# Exploring Markov chains and Martingales with kids

Earlier this week I saw a neat tweet from Greg Egan:

It reminded me of an old project we did back in 2017 using Markov chains and Martingales:

The Most Interesting Piece of Math I Learned in 2017 -> The COVFEFE Problem

The Martingale take on the COVFEFE problem (and the amazing ABRACADABRA problem) came from this paper:

Martingale’s and the ABRACADABRA problem by Di Ai

This week I was using some of the Markov chain ideas for a few fun projects with my older son who is studying linear algebra. Today I though it would be fun to revisit the COVFEFE problem and then look at some coin flipping examples inspired by Greg’s tweet.

We started with a brief discussion of the COVFEFE problem and then switched to coin flipping at the end. It took me a bit to get my brain going on this project – sorry for a few obvious mistakes at the beginning of the discussion . . . .

Next we went to the computer to look at the approach to the word typing / coin flipping problems via Markov chains. Instead of the COVFEFE problem, we are looking at the expected number of coin flips required to see the sequence HTHT. The ideas here and the code are things I learned from Nassim Taleb – see the references in the project linked above:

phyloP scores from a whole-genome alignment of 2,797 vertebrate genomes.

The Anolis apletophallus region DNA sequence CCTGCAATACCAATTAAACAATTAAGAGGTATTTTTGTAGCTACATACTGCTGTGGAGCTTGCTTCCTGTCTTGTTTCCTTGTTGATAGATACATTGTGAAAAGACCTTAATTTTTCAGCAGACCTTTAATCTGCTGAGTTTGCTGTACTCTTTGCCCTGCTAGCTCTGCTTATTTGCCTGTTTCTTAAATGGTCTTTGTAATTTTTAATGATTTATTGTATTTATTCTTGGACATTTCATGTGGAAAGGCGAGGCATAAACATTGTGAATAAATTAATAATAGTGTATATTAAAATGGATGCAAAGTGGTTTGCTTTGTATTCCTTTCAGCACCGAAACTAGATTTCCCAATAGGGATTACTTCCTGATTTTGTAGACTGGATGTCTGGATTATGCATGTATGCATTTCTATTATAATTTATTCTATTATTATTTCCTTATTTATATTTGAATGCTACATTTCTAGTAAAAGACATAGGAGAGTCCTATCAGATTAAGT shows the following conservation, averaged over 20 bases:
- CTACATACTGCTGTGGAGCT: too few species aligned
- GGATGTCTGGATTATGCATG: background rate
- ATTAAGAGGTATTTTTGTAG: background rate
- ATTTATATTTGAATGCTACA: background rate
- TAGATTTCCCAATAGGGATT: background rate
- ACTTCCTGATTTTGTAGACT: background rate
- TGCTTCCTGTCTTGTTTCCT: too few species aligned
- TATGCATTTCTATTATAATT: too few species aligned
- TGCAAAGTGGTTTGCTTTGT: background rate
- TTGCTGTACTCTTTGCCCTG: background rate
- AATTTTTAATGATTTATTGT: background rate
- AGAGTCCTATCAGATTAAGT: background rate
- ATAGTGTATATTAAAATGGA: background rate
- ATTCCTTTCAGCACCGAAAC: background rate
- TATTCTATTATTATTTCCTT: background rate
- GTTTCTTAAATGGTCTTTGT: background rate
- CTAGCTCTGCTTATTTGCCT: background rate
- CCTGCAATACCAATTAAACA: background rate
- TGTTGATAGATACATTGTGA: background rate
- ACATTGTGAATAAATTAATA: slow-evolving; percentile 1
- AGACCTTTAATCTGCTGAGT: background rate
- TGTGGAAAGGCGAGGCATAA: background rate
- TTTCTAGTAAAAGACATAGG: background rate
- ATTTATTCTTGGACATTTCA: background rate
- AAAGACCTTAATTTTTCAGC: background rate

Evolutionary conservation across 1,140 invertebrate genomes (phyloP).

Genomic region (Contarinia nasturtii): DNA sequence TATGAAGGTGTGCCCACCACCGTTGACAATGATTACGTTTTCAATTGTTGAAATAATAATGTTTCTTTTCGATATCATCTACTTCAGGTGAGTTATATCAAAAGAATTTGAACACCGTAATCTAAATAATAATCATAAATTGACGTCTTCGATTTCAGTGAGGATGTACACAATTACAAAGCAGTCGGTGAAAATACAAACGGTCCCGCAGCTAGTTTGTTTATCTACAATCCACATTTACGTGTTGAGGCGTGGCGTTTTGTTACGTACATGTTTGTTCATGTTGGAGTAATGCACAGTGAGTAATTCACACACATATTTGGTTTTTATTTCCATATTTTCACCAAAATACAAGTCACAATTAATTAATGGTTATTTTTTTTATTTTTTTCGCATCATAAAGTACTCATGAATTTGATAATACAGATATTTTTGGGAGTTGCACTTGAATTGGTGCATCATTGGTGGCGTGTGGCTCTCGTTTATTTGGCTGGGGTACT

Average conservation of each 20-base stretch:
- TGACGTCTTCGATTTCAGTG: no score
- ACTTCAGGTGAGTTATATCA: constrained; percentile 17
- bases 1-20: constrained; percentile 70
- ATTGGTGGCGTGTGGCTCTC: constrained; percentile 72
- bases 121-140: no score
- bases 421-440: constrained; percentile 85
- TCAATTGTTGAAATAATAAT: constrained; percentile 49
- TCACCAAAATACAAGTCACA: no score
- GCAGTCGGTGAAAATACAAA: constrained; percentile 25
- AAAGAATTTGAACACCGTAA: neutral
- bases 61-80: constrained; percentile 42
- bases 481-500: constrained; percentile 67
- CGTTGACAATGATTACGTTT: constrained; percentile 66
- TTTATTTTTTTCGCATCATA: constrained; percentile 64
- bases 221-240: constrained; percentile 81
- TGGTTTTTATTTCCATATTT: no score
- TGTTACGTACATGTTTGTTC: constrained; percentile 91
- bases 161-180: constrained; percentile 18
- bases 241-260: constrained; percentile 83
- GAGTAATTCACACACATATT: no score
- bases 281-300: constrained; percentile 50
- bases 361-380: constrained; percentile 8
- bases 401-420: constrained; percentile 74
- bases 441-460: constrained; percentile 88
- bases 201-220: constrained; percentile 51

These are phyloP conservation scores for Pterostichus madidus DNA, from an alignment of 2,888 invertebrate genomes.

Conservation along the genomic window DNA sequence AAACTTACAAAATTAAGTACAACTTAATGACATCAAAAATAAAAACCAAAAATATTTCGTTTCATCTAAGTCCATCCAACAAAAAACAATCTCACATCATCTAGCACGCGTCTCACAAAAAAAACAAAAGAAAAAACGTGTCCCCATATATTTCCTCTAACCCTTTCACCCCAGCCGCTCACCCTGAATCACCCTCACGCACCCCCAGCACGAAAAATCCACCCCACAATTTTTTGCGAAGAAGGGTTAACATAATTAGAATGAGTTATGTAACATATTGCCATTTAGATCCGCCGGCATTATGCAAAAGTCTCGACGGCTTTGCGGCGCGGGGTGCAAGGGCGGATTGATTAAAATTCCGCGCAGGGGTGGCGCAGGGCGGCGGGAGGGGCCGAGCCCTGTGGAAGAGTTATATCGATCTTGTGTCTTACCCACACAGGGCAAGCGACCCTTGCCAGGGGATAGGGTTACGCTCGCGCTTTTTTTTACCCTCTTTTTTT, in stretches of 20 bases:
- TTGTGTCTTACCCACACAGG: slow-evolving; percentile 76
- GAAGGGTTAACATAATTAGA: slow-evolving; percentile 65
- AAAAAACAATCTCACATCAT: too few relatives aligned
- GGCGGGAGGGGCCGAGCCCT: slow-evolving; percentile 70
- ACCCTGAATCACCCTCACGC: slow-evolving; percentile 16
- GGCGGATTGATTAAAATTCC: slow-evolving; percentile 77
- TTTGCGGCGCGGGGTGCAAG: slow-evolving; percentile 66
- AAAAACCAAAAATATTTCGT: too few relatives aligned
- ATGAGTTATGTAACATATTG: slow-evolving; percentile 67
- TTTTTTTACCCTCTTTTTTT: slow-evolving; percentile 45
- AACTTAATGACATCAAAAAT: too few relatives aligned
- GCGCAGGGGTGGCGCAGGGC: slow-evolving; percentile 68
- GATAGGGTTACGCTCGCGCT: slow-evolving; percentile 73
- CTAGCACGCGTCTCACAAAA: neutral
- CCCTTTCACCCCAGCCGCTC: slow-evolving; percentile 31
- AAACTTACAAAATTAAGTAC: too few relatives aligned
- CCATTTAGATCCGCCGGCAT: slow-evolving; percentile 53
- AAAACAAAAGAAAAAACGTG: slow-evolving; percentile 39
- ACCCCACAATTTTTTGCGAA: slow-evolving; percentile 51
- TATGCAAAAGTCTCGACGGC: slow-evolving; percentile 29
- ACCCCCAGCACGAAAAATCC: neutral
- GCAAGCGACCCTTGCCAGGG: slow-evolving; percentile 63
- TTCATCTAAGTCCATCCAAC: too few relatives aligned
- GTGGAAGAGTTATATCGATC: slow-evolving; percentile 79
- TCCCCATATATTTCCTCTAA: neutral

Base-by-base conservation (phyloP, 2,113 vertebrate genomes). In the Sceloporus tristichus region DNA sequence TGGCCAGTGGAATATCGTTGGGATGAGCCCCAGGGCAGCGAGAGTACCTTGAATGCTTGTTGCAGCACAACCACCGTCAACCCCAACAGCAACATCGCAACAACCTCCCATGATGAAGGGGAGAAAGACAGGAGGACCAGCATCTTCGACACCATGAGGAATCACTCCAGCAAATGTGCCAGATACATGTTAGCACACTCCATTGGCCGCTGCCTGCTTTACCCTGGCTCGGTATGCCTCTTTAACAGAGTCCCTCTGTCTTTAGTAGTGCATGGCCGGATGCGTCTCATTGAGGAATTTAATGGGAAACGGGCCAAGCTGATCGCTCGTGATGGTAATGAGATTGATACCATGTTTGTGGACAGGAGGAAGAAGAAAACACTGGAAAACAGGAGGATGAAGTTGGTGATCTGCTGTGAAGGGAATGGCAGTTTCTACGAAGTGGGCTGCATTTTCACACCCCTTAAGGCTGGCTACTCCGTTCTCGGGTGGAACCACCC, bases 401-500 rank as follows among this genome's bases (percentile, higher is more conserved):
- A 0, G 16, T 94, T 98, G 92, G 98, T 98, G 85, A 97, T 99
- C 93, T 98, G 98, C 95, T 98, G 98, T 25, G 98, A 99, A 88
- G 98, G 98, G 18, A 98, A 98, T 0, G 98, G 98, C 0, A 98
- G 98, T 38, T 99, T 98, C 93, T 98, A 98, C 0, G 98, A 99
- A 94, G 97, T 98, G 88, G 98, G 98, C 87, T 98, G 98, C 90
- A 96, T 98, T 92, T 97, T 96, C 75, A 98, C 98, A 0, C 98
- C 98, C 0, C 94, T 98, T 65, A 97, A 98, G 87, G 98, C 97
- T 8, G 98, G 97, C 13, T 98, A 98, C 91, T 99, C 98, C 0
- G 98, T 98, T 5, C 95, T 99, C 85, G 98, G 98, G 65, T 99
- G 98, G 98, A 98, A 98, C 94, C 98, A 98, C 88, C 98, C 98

Next we returned to the whiteboard to talk about the Martingale approach to the problem. The ideas here are things that I learned from Christopher Long and also from the paper linked above.

Here we take a quick look at the COVFEFE problem, the ABRACADABRA problem, and see why the HTHT problem takes on average 20 flips.

Finally, we computed the expected number of flips required to see each of the 16 different combinations of 4 coin flip sequences -> HHHH, HHHT, HHTH, and etc. The calculation for all 16 cases took a little longer than I usually want one of these videos to run, but I wanted to do all of the cases to help the boys understand the ideas that go into the calculations:

A detailed discussion of the concepts of both Markov Chains and Martingales are above what anyone could reasonably expect a 10th grader and 8th grader to understand. But the ideas are so neat that I thought showing these fun examples would make a great project for kids.